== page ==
Sea-Ice-Free Arctic Makes Permafrost Vulnerable to Thawing
Permafrost is ground that remains frozen throughout the year; it covers nearly a quarter of Northern Hemisphere land. The frozen state of permafrost enables it to store large amounts of carbon; about twice as much as in the atmosphere. The rate and extent of future thawing of permafrost, and the consequent release of its carbon, are hard to predict from modern observations alone.
However, a crucial past relationship between summer sea ice in the Arctic and permafrost, discovered in this study, is now understood, with significant implications for the future.
Professor Gideon Henderson, an author of the study based at the Department of Earth Sciences, University of Oxford, said: ‘We were surprised to find that times when permafrost melted in the past did not simply match up with times when the Earth was at its warmest, but were much more likely when the Arctic was free of ice in the summer. This discovery about the past behavior of permafrost suggests that the expected loss of Arctic sea ice in the future will accelerate the melting of the permafrost presently found across much of Siberia.’
Significant decreases of Arctic sea ice have been observed in recent years, and the Arctic is expected to be free of summer sea ice in the coming decades. Such loss of sea ice is likely to lead to an acceleration of thawing of permafrost in Siberia and to the consequent release of carbon.
The new research relies on challenging field work to discover and explore Siberian caves. Caves are powerful recorders of periods when permafrost was absent in the past. Stalagmites, stalactites, and flowstones can only form when there is liquid water, and therefore not when overlying land is permanently frozen. The presence of stalagmites in caves under present permafrost thus demonstrates periods when permafrost was absent in the past.
Development of new approaches to date stalagmites using measurements of natural uranium and lead, allow dating of the recovered stalagmites — and therefore of periods of permafrost absence — for the last one and a half million years. Stalagmites grew intermittently from 1,500,000 to 400,000 years ago, and have not grown for the last 400,000 years. The timing of stalagmite formation, and therefore absence of permafrost, do not relate simply to global temperatures in the past but are notably more common when the Arctic Ocean was free of summer sea ice.
This study shows that several processes may lead to the relationship between Arctic sea ice and permafrost. The absence of sea ice leads to an increase in heat and moisture transfer from ocean to atmosphere and therefore to warmer air transported far overland into Siberia. Moisture transport also increases snowfall over Siberia during the autumn months. This blanket of snow insulates the ground from the extreme cold of winters leading to an increase in average annual ground temperatures, destabilizing the permafrost. Consequently, in regions with increased snow cover and insulation, permafrost will start to thaw, releasing carbon dioxide that was trapped for millennia.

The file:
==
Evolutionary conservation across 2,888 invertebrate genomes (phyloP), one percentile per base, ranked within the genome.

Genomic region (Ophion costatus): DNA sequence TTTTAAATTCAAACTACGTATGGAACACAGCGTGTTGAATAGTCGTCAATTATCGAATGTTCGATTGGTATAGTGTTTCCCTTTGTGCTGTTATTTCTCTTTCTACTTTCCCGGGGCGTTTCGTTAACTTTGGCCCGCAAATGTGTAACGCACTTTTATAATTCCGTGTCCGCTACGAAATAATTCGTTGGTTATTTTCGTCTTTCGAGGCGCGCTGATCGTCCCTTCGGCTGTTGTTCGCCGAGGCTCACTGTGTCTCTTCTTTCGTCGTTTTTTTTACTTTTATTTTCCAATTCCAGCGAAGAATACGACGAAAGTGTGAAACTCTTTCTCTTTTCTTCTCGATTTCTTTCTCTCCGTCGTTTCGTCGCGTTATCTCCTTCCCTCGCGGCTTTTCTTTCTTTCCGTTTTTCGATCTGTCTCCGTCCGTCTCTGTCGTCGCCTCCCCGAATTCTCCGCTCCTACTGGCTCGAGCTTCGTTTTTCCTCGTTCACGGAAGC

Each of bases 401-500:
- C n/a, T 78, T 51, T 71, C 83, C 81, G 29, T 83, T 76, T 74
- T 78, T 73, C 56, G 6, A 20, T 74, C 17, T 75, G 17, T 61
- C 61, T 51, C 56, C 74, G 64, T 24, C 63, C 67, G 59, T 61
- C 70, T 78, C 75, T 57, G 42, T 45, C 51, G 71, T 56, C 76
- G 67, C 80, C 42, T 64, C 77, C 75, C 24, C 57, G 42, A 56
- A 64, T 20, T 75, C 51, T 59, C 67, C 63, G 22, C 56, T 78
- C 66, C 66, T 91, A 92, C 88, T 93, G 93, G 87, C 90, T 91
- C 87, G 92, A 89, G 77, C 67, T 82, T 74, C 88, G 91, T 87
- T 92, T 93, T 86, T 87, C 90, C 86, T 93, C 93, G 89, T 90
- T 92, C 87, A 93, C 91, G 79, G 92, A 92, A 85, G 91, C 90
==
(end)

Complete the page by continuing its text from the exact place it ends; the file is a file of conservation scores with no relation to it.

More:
Reference: “Palaeoclimate evidence of vulnerable permafrost during times of low sea ice” by A. Vaks, A. J. Mason, S. F. M. Breitenbach, A. M. Kononov, A. V. Osinzev, M. Rosensaft, A. Borshevsky, O. S. Gutareva and G. M. Henderson, 8 January 2020, Nature.
The international team involved in the study consists of scientists from the Geological Survey of Israel, The University of Oxford, UK, Northumbria University, UK, The Institute of Earth’s Crust of the Russian Academy of Sciences (Irkutsk, Russia), and the Speleoclub Arabica (Irkutsk, Russia).
Weren’t we told the Arctic would be free of sea ice already?
Yes, some climatologists did predict that. Most predictions were for 2040, 2050, and even later. Weather and climate are both complex and chaotic systems.
Making precise predictions is difficult, if not impossible.
However, we do know the direction that the climate is going. We know the oceans and atmosphere are warming — we have hundreds of measurements showing that.
We don’t know the details of how global warming climate change will play out.
When will the Arctic ocean by ice free in summer? in winter?
How fast will the permafrost melt, and how much CO2 will it release??
How will sea currents change? (the Gulf Stream is slowing down, for instance.)
How will air currents change? (the Jet Stream is slowing down, and meandering more, causing odd weather abnormalities.)
And so many other questions we don’t yet know the answers to.
We were told the Arctic was going to be free of sea ice by now. Why should we believe it now?
Amazing how suddenly some folks are time keepers of when the sea ice melts. Moments before, the same peanut gallery , was watching the flat Earth channel……
This is to be expected. With a warm ocean to the North, the permafrost regions will be inundated with warm air, even hot air. The permafrost is already melting, an ice free Arctic Ocean will accelerate the melting.
To the doubters:
Permafrost is already melting.
Atmospheric CO2 is going up by 3ppm, approximately.
Current levels of CO2 existed last 3.5mya, during the Pliocene, when oceans were 70ft deeper.
CO2 levels are directly correlated with past climate temperatures.
The high CO2 levels of the Cretaceous had no ice at the poles, for instance.
BTW…whether an ice free Arctic ocean happens in 2020 or 2030 or 2040, makes little difference. The Earth works on larger time scales than we use. What is certain is the trend — we are losing Arctic sea ice and permafrost.
CO2 is going up about 3ppm — ANNUALLY!!
It is now at 410ppm, and will be at 500ppm by 2050.
500ppm CO2, has not been seen since the Cretaceous, Age of the Dinosaurs.
Magnetic polar shift, polar reversal, Sun’s behavior and strength of the magnetic atmosphere are also unknown factors that add to the unknowns of global warming.